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Tag Archives: IHS Markit

As The Fed Seeks To Justify Raising Rates, Global Growth Rates Have Been Falling Off Uniformly Around The World

Sentiment indicators like PMI’s are nice and all, but they’re hardly top-tier data. It’s certainly not their fault, these things are made for very times than these (piggy-backing on the ISM Manufacturing’s long history without having the long history). Most of them have come out since 2008, if only because of the heightened professional interest in macroeconomics generated by a global macro economy that can never get itself going. What PMI’s do have going for them is...

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Weekly Market Pulse: Inflation Scare!

The S&P 500 and Dow Jones Industrial stock averages made new all time highs last week as bonds sold off, the 10 year Treasury note yield briefly breaking above 1.7% before a pretty good sized rally Friday brought the yield back to 1.65%. And thus we’re right back where we were at the end of March when the 10 year yield hit its high for the year. Or are we? Well, yes, the 10 year is back where it was but that doesn’t mean everything else is and, as you’ve probably...

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All Eyes On Inventory

You’ve heard of the virtuous circle in the economy. Risk taking leads to spending/investment/hiring, which then leads to more spending/investment/hiring. Recovery, in other words. In the old days of the 20th century, quite a lot of the circle was rounded out by the inventory cycle. Both recession and recovery would depend upon how much additional product floated up and down the supply chain. Deflation, too. On the contraction side, demand might fall off a bit for...

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Manufacturing Clears Up Bond Yields

Yesterday, IHS Markit reported that the manufacturing turnaround its data has been suggesting stalled. After its flash manufacturing PMI had fallen below 50 several times during last summer (only to be revised to slightly above 50 every time the complete survey results were tabulated), beginning in September 2019 the index staged a rebound jumping first to 51.1 in that month. Subsequent months of data had continued the trend. By November, the PMI registered 52.6...

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Latest European Sentiment Echoes Draghi’s Last Take On Global Economic Risks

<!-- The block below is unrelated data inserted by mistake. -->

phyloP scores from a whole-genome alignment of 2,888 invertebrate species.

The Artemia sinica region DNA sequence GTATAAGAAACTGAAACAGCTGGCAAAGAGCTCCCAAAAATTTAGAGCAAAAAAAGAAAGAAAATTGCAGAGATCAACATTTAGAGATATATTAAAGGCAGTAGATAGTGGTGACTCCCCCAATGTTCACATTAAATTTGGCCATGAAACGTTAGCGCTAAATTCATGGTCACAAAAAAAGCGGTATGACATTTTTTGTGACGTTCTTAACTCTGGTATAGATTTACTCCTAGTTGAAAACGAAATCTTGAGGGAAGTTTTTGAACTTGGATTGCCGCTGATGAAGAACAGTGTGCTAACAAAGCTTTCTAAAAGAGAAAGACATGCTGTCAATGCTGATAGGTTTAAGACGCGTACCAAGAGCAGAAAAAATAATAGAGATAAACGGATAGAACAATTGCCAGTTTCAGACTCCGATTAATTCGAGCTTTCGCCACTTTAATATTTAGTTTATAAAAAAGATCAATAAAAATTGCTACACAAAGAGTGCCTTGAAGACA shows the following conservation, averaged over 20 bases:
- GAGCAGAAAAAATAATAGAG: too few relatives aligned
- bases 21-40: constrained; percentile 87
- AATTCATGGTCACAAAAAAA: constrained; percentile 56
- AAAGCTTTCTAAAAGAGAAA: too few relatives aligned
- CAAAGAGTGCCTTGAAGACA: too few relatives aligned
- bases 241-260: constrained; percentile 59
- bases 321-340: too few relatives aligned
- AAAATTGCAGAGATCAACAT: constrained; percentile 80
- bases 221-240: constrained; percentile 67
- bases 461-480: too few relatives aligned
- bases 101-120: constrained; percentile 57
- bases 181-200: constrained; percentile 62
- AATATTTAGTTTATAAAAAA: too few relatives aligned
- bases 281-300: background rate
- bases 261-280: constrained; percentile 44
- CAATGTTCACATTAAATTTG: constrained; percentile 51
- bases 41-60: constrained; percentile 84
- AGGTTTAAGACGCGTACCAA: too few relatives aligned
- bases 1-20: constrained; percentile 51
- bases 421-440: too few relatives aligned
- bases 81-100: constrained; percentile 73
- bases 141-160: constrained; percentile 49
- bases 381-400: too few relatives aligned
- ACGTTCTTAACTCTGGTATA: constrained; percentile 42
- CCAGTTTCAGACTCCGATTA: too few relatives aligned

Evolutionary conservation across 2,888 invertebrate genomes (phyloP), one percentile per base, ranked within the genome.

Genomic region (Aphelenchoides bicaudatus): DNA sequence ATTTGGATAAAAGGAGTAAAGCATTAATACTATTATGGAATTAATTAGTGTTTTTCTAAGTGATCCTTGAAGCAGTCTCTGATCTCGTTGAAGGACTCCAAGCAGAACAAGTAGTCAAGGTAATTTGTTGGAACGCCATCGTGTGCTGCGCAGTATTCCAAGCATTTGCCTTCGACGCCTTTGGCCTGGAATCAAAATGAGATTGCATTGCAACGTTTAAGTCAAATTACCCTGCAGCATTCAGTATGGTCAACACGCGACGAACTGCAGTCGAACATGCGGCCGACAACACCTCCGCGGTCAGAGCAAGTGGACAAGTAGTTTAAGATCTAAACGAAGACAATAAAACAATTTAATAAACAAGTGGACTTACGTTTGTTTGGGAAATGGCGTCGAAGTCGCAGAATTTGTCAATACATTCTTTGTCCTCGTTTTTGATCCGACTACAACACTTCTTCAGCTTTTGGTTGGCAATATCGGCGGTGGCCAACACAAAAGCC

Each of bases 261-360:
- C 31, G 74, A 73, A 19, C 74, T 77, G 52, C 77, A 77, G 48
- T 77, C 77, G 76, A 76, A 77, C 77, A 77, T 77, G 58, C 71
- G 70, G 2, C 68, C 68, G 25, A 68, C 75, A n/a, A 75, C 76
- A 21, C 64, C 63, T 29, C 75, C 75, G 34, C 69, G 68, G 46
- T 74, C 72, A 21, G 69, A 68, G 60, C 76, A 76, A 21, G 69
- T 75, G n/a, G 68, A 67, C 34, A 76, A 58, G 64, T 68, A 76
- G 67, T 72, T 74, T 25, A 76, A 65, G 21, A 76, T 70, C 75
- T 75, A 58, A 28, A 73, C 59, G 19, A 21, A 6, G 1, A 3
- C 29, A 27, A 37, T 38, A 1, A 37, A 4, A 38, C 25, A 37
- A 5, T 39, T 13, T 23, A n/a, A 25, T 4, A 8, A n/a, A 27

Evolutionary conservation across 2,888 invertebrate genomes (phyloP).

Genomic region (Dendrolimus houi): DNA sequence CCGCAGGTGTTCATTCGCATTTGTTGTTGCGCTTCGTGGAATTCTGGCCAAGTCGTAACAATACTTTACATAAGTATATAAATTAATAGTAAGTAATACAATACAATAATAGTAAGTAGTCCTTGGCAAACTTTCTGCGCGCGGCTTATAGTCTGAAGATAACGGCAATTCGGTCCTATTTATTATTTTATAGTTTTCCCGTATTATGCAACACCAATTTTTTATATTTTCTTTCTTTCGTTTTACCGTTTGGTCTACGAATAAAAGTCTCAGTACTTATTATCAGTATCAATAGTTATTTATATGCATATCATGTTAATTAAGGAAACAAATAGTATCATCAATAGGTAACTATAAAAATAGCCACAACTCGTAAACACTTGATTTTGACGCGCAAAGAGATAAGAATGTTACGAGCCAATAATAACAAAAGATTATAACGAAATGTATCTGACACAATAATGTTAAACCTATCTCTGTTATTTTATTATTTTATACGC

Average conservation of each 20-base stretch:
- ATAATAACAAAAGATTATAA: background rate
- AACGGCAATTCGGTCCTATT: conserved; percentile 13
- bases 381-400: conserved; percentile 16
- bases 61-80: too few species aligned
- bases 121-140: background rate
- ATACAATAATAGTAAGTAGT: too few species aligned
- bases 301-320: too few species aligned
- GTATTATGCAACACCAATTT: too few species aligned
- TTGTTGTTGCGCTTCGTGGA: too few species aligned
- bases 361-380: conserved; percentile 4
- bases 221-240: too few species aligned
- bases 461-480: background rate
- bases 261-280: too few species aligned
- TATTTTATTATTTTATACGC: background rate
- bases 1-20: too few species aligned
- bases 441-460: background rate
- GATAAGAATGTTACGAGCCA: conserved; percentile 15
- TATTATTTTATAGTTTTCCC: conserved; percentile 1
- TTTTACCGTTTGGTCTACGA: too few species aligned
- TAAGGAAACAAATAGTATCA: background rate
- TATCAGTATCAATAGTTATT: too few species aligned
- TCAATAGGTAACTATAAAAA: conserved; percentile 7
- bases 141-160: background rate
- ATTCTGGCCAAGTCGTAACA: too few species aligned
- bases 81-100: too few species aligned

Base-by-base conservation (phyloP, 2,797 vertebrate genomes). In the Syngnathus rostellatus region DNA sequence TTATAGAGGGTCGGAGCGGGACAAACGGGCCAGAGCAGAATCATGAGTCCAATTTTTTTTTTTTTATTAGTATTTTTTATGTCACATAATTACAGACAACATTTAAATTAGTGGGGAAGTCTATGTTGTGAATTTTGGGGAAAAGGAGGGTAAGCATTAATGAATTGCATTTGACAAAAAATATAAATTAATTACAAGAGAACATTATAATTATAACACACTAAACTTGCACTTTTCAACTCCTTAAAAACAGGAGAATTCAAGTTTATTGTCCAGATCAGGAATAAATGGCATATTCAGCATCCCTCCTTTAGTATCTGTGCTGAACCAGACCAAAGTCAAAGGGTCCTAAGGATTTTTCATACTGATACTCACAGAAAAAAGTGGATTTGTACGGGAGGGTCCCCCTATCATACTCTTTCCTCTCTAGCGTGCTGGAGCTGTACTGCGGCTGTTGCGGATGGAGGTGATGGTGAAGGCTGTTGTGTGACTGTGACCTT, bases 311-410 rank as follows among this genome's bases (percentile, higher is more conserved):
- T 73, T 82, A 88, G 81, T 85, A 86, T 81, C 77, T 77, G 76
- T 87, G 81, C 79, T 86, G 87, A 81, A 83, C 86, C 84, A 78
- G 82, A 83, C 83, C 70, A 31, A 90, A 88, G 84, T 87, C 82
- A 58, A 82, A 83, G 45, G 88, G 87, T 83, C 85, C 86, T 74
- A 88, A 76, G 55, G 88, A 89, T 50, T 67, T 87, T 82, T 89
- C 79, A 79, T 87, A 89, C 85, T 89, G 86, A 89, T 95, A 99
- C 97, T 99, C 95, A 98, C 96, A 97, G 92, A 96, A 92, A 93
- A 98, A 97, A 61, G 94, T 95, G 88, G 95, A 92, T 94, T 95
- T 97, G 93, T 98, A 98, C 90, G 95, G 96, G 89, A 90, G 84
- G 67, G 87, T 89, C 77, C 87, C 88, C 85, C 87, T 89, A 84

While sentiment has been at best mixed about the direction of the US economy the past few months, the European economy cannot even manage that much. Its most vocal proponent couldn’t come up with much good to say about it – while he was on his way out the door. At his final press conference as ECB President on October 24, Mario Draghi had to acknowledge (sort of) how he is leaving quite the mess for Christine Lagarde. Incoming data since the meeting in September...

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QE’s and Rate Cuts: Two Very Different Sets of Sentiment Drawn From Them

The stock market’s dichotomy grows ever wider. On the one side, record high prices which are being set by the expectations of a trade deal plus renewed worldwide “stimulus.” Sure, officials everywhere were late to see the downturn coming, but they’ve since woken up and went to work. On the other side, though, there’s not nearly the same level confidence. Earnings are derived from several factors but chiefly the economic climate in which companies operate....

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Somehow Still Decent European Descent

How times have changed. In the middle of 2018, we were told the risks to the global economy were all tilted to the upside. If central bankers weren’t careful, they chanced an uncontrollable inflationary breakout, the kind that would make the last few years of the 2010’s look too much like the 1970’s. Always eager to bottle up the inflation genie, Germany out of everyone actually welcomed negative factors as they built up during the year. From last August: In spite of...

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More Down In The Downturn

Flash PMI’s from IHS Markit for the US economy were split in October. According to the various sentiment indicators, there’s a little bit of a rebound on the manufacturing side as contrary to the ISM’s estimates for the same sector. Markit reports a sharp uptick in current manufacturing business volumes during this month. The manufacturing index came in at 51.5, up from a revised reading of 51.1 in September based almost entirely on the production subset. But at the...

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No Longer Hanging In, Europe May Have (Been) Broken Down

Mario Draghi can thank Jay Powell at his retirement party. The latter being so inept as to allow federal funds, of all things, to take hold of global financial attention, everyone quickly shifted and forgot what a mess the ECB’s QE restart had been. But it’s not really one or the other, is it? Once it actually finishes, the takeaway from all of September should be the world’s two most important central banks each botching their “accommodations.” It’s only a little...

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US Economic Crosscurrents Reach the 50 Mark

In the official narrative, the economy is robust and resilient. The fundamentals, particularly the labor market, are solid. It’s just that there has arisen an undercurrent or crosscurrent of some other stuff. Central bankers initially pointed the finger at trade wars and the negative “sentiment” it creates across the world but they’ve changed their view somewhat. A few billion in tariffs, even if we include what is to...

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